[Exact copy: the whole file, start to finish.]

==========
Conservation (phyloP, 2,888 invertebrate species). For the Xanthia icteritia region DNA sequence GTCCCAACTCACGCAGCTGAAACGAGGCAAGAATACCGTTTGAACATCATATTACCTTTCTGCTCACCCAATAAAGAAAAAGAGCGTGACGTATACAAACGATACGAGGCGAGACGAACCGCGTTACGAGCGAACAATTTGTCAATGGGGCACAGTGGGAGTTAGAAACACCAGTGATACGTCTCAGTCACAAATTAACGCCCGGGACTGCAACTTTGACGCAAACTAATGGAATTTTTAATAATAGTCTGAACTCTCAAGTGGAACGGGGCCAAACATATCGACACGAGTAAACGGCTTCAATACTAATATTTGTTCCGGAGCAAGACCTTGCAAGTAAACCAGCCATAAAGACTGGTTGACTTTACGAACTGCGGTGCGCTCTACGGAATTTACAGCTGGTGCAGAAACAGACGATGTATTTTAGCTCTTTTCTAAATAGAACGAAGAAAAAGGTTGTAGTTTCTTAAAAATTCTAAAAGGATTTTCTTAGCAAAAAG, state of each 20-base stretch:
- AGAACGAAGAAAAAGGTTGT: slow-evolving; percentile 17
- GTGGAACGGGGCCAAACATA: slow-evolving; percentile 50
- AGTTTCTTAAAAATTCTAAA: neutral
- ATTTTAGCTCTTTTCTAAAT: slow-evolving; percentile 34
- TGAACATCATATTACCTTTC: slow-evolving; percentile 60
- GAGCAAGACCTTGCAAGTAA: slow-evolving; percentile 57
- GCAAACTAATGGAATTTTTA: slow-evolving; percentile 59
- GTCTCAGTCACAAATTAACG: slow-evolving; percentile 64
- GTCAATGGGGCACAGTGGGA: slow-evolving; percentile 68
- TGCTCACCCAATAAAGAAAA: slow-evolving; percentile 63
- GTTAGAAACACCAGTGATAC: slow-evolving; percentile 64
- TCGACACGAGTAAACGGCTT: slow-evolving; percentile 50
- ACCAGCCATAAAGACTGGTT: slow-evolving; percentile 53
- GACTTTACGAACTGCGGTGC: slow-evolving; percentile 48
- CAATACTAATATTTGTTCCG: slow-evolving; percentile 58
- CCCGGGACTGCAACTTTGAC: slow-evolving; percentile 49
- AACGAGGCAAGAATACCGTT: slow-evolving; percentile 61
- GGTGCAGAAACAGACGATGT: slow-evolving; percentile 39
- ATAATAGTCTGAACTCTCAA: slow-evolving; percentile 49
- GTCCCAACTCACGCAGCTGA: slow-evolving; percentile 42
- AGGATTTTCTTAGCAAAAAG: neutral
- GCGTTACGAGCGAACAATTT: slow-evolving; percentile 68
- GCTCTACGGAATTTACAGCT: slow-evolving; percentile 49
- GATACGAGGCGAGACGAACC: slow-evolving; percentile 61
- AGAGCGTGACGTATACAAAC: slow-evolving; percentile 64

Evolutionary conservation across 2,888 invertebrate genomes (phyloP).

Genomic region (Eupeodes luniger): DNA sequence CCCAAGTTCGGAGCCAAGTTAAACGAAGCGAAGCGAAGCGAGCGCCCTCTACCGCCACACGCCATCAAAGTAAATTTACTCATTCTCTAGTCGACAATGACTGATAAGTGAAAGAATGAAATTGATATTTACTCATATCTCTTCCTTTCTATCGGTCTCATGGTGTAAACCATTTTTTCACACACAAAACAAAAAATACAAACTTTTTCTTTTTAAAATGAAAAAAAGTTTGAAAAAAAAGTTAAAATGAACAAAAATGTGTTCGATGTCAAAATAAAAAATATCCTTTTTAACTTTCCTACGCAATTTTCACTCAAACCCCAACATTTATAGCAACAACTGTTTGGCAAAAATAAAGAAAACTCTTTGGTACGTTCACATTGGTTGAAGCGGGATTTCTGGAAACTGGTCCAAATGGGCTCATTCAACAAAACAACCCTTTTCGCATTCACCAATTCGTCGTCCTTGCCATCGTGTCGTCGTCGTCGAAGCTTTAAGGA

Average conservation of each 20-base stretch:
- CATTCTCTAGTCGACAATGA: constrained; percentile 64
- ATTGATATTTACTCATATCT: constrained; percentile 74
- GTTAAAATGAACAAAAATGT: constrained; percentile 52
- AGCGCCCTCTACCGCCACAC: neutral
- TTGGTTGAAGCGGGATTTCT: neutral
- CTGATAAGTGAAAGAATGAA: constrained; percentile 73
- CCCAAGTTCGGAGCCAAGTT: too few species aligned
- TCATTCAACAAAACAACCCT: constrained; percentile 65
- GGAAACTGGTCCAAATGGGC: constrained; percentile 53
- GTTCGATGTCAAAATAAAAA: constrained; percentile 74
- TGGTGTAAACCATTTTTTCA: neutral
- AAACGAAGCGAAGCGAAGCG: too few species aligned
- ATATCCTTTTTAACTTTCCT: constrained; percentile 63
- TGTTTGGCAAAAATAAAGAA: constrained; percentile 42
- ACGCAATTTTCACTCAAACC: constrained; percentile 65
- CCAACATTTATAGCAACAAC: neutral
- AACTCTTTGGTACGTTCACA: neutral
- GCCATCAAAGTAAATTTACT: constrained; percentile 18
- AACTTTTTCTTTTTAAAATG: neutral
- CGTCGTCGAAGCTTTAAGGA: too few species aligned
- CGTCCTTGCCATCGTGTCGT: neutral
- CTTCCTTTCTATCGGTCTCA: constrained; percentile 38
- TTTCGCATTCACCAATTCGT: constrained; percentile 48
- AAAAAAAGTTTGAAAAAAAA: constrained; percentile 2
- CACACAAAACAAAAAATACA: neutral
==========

Conservation (phyloP, 2,888 invertebrate species). For the Xanthia icteritia region DNA sequence GTCCCAACTCACGCAGCTGAAACGAGGCAAGAATACCGTTTGAACATCATATTACCTTTCTGCTCACCCAATAAAGAAAAAGAGCGTGACGTATACAAACGATACGAGGCGAGACGAACCGCGTTACGAGCGAACAATTTGTCAATGGGGCACAGTGGGAGTTAGAAACACCAGTGATACGTCTCAGTCACAAATTAACGCCCGGGACTGCAACTTTGACGCAAACTAATGGAATTTTTAATAATAGTCTGAACTCTCAAGTGGAACGGGGCCAAACATATCGACACGAGTAAACGGCTTCAATACTAATATTTGTTCCGGAGCAAGACCTTGCAAGTAAACCAGCCATAAAGACTGGTTGACTTTACGAACTGCGGTGCGCTCTACGGAATTTACAGCTGGTGCAGAAACAGACGATGTATTTTAGCTCTTTTCTAAATAGAACGAAGAAAAAGGTTGTAGTTTCTTAAAAATTCTAAAAGGATTTTCTTAGCAAAAAG, state of each 20-base stretch:
- AGAACGAAGAAAAAGGTTGT: slow-evolving; percentile 17
- GTGGAACGGGGCCAAACATA: slow-evolving; percentile 50
- AGTTTCTTAAAAATTCTAAA: neutral
- ATTTTAGCTCTTTTCTAAAT: slow-evolving; percentile 34
- TGAACATCATATTACCTTTC: slow-evolving; percentile 60
- GAGCAAGACCTTGCAAGTAA: slow-evolving; percentile 57
- GCAAACTAATGGAATTTTTA: slow-evolving; percentile 59
- GTCTCAGTCACAAATTAACG: slow-evolving; percentile 64
- GTCAATGGGGCACAGTGGGA: slow-evolving; percentile 68
- TGCTCACCCAATAAAGAAAA: slow-evolving; percentile 63
- GTTAGAAACACCAGTGATAC: slow-evolving; percentile 64
- TCGACACGAGTAAACGGCTT: slow-evolving; percentile 50
- ACCAGCCATAAAGACTGGTT: slow-evolving; percentile 53
- GACTTTACGAACTGCGGTGC: slow-evolving; percentile 48
- CAATACTAATATTTGTTCCG: slow-evolving; percentile 58
- CCCGGGACTGCAACTTTGAC: slow-evolving; percentile 49
- AACGAGGCAAGAATACCGTT: slow-evolving; percentile 61
- GGTGCAGAAACAGACGATGT: slow-evolving; percentile 39
- ATAATAGTCTGAACTCTCAA: slow-evolving; percentile 49
- GTCCCAACTCACGCAGCTGA: slow-evolving; percentile 42
- AGGATTTTCTTAGCAAAAAG: neutral
- GCGTTACGAGCGAACAATTT: slow-evolving; percentile 68
- GCTCTACGGAATTTACAGCT: slow-evolving; percentile 49
- GATACGAGGCGAGACGAACC: slow-evolving; percentile 61
- AGAGCGTGACGTATACAAAC: slow-evolving; percentile 64

Evolutionary conservation across 2,888 invertebrate genomes (phyloP).

Genomic region (Eupeodes luniger): DNA sequence CCCAAGTTCGGAGCCAAGTTAAACGAAGCGAAGCGAAGCGAGCGCCCTCTACCGCCACACGCCATCAAAGTAAATTTACTCATTCTCTAGTCGACAATGACTGATAAGTGAAAGAATGAAATTGATATTTACTCATATCTCTTCCTTTCTATCGGTCTCATGGTGTAAACCATTTTTTCACACACAAAACAAAAAATACAAACTTTTTCTTTTTAAAATGAAAAAAAGTTTGAAAAAAAAGTTAAAATGAACAAAAATGTGTTCGATGTCAAAATAAAAAATATCCTTTTTAACTTTCCTACGCAATTTTCACTCAAACCCCAACATTTATAGCAACAACTGTTTGGCAAAAATAAAGAAAACTCTTTGGTACGTTCACATTGGTTGAAGCGGGATTTCTGGAAACTGGTCCAAATGGGCTCATTCAACAAAACAACCCTTTTCGCATTCACCAATTCGTCGTCCTTGCCATCGTGTCGTCGTCGTCGAAGCTTTAAGGA

Average conservation of each 20-base stretch:
- CATTCTCTAGTCGACAATGA: constrained; percentile 64
- ATTGATATTTACTCATATCT: constrained; percentile 74
- GTTAAAATGAACAAAAATGT: constrained; percentile 52
- AGCGCCCTCTACCGCCACAC: neutral
- TTGGTTGAAGCGGGATTTCT: neutral
- CTGATAAGTGAAAGAATGAA: constrained; percentile 73
- CCCAAGTTCGGAGCCAAGTT: too few species aligned
- TCATTCAACAAAACAACCCT: constrained; percentile 65
- GGAAACTGGTCCAAATGGGC: constrained; percentile 53
- GTTCGATGTCAAAATAAAAA: constrained; percentile 74
- TGGTGTAAACCATTTTTTCA: neutral
- AAACGAAGCGAAGCGAAGCG: too few species aligned
- ATATCCTTTTTAACTTTCCT: constrained; percentile 63
- TGTTTGGCAAAAATAAAGAA: constrained; percentile 42
- ACGCAATTTTCACTCAAACC: constrained; percentile 65
- CCAACATTTATAGCAACAAC: neutral
- AACTCTTTGGTACGTTCACA: neutral
- GCCATCAAAGTAAATTTACT: constrained; percentile 18
- AACTTTTTCTTTTTAAAATG: neutral
- CGTCGTCGAAGCTTTAAGGA: too few species aligned
- CGTCCTTGCCATCGTGTCGT: neutral
- CTTCCTTTCTATCGGTCTCA: constrained; percentile 38
- TTTCGCATTCACCAATTCGT: constrained; percentile 48
- AAAAAAAGTTTGAAAAAAAA: constrained; percentile 2
- CACACAAAACAAAAAATACA: neutral